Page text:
Using Marker-Based Genetic Encoding Of Neural Networks To Evolve Finite-State Behaviour (1991)
A new mechanism for genetic encoding of neural networks is proposed, which is loosely based on the marker structure of biological DNA. The mechanism allows all aspects of the network structure, including the number of nodes and their connectivity, to be evolved through genetic algorithms. The effectiveness of the encoding scheme is demonstrated in an object recognition task that requires artificial creatures (whose behaviour is driven by a neural network) to develop high-level finite-state exploration and discrimination strategies. The task requires solving the sensory-motor grounding problem, i.e. developing a functional understanding of the effects that a creature's movement has on its sensory input.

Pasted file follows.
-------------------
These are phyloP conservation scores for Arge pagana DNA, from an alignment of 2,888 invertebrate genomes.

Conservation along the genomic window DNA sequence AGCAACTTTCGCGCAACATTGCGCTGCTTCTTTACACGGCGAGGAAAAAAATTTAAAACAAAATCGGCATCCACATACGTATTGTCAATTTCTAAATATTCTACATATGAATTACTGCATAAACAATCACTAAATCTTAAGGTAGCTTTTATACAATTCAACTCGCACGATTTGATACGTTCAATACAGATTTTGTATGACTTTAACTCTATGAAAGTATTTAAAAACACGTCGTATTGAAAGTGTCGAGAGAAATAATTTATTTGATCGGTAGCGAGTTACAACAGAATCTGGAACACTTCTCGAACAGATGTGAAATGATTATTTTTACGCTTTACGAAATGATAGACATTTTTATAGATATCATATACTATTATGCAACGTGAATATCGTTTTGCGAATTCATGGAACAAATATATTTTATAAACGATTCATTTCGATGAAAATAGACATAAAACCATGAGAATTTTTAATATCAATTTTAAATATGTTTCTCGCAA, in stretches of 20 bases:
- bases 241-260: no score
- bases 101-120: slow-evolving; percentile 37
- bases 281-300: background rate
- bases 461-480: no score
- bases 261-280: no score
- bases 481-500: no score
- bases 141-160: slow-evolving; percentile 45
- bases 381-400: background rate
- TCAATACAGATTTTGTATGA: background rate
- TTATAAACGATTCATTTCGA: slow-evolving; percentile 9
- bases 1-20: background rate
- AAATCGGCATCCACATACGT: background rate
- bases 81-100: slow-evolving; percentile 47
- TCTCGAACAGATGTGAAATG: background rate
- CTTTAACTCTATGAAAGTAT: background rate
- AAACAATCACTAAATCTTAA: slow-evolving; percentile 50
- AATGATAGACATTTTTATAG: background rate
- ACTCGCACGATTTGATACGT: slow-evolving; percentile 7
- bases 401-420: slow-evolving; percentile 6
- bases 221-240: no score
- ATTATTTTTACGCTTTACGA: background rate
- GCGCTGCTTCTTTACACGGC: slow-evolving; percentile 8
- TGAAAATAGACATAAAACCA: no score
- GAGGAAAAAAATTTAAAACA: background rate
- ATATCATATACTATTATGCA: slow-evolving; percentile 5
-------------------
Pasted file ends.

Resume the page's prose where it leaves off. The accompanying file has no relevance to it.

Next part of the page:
In Francisco J. Varela and Paul Bourgine, editors, Toward a Practice of Autonomous Systems: {P}roceedings of the First {E}uropean Conference on Artificial Life, 255-262, Cambridge, MA, 1991. MIT Press.

Brad Fullmer Undergraduate Alumni
Risto Miikkulainen Faculty risto [at] cs utexas edu